Since the accession of Jammu and Kashmir to India, the position of the government of Pakistan is that the final destination of the territory remains conditional until the people of Jammu and Kashmir themselves have had an opportunity to determine their political destiny through a referendum. Jammu and Kashmir has subsequently become a focus of the proxy war between the states of India and Pakistan, with the Kashmiri people becoming the main victims of this conflict. A UN sponsored resolution to hold a referendum in the territory around the issue of self-determination has never been implemented, with both Indian and Pakistani governments blaming each other for lacking the necessary political will.
Meanwhile, political events overtook the UN resolution with the war of 1965 between India and Pakistan, then by another conflict in 1971, resulting in the creation of Bangladesh and the signing of the Shimla Agreement (1972). Under its terms, it was agreed that the two countries would attempt to resolve the issue of Kashmir bilaterally, with the line of control being converted into an international border. The agreement also enabled both countries to discuss economic, social and cultural forms of cooperation for the benefit of the territory and the people. However, this has not happened as a result of endless suspicion, hostility and recriminations between the two governments. Since the late 1980s the situation in the Indian-held portion of Jammu and Kashmir has deteriorated considerably, with massive abuses of human rights, and with India accusing the Pakistan government of funding and sponsoring armed groups, aimed at destabilizing the country. The breakdown of talks has been the most significant set-back in the search for a long-term solution to the dispute in Jammu and Kashmir.
The main problem, and the starting point for all the troubles in the territory, has been the real and perceived grievances of the Muslim population. From the time of independence Kashmir has remained a poor region of India, despite being well endowed by way of natural resources and picturesque scenery which provides a natural attraction for tourists. This lack of economic development has fuelled resentment against the Indian state and has led to a hardening of the view held within the Muslim majority population that they were being discriminated against. Specific grievances include the fact that Urdu has not been made a nationally recognized language of India, that investment in education is among the lowest for the whole country, and that industrial investment has been virtually non-existent. The prime source of possible revenues – tourism – has become a casualty of the persistent violence and the military presence in the state.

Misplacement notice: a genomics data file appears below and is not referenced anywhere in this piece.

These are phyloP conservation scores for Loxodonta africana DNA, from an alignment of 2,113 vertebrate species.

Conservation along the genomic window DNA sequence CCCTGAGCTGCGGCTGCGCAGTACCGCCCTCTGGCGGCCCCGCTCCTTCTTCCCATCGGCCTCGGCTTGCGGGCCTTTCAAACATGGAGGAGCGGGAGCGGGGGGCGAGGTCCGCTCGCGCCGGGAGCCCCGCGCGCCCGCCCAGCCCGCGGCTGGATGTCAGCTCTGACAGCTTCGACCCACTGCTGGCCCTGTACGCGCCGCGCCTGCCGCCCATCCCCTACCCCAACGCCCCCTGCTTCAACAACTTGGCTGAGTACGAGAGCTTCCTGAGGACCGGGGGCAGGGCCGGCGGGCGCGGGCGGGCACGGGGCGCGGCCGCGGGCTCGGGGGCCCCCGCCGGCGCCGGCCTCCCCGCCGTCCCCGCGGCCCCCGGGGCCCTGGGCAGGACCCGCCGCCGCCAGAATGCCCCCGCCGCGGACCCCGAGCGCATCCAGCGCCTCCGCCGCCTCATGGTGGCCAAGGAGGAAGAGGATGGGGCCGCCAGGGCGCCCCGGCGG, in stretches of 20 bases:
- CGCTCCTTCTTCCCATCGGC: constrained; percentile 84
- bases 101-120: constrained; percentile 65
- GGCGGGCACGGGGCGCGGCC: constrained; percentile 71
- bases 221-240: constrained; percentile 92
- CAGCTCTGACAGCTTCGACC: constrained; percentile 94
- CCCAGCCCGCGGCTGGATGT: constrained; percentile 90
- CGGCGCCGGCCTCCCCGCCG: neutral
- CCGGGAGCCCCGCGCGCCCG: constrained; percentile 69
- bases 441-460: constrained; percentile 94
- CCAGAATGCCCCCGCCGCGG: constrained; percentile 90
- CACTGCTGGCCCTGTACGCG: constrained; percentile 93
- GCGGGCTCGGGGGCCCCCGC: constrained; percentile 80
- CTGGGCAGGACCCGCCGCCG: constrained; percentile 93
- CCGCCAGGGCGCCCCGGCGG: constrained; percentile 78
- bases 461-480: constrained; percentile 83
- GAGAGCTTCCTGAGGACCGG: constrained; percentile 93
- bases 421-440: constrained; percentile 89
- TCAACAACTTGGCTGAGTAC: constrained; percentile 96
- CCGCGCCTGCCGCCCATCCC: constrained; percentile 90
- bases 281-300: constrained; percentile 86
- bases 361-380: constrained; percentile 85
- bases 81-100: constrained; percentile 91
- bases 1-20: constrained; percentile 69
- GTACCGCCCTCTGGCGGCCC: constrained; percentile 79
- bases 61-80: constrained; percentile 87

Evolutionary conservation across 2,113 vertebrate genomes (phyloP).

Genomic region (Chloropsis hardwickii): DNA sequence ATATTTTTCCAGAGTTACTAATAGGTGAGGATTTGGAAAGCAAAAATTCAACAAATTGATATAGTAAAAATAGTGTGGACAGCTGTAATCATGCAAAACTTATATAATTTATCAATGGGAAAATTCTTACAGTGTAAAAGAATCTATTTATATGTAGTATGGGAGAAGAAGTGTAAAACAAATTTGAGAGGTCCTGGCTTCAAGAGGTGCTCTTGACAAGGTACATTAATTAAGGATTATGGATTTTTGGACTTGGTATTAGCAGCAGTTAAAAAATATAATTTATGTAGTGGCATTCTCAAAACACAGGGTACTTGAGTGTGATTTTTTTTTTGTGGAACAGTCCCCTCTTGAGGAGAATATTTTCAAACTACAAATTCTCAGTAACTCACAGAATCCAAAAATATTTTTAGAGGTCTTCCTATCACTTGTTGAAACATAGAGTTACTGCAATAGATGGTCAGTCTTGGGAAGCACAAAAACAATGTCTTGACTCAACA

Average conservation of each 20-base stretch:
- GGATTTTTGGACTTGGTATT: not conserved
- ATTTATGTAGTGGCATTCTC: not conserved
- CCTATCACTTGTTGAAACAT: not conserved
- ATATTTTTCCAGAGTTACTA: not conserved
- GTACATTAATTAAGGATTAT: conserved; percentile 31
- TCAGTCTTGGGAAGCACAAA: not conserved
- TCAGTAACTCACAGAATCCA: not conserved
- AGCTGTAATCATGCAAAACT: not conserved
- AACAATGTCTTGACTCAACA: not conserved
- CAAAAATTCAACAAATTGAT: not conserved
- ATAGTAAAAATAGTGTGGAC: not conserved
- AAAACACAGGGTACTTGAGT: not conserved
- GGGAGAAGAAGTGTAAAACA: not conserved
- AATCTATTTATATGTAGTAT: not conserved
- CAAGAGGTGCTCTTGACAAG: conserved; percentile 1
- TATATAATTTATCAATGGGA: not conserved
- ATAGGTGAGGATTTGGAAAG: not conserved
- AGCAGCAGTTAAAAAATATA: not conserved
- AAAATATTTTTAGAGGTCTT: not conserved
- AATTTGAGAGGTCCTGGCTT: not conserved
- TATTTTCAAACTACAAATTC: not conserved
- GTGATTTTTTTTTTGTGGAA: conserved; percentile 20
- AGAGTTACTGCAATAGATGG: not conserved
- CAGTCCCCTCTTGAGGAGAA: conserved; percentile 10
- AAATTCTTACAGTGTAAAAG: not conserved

Politics in the state of Jammu and Kashmir has tended to be dominated by the central government in New Delhi, and this has added to popular resentment against the Indian state. Devolution proposals and moves towards greater autonomy have been few and far between, and have foundered on the intransigence of Indian politicians, who have always been suspicious of Pakistani involvement in the separatist movement in Jammu and Kashmir. Another factor that has complicated the situation has been the general inefficiency and corruption of the successive state governments, especially those formed with the backing of the federal government in New Delhi.
Ethnic diversity within the state is most notable with regard to the highlanders from Kashmir proper, the large majority of whom are Muslims, and the lowlanders from Jammu, more than half of whom are Hindus. Most of the state’s industry is concentrated in Jammu, but most of the development funds are spent in the Kashmir valley, where more than half of the population is engaged in horticulture, although tourism used to flourish around Srinagar’s Dal Lake. The two areas compete for economic resources, and an attempt has been made to keep a delicate balance between them, reflected in the state administration moving to Jammu in winter and Srinagar in summer.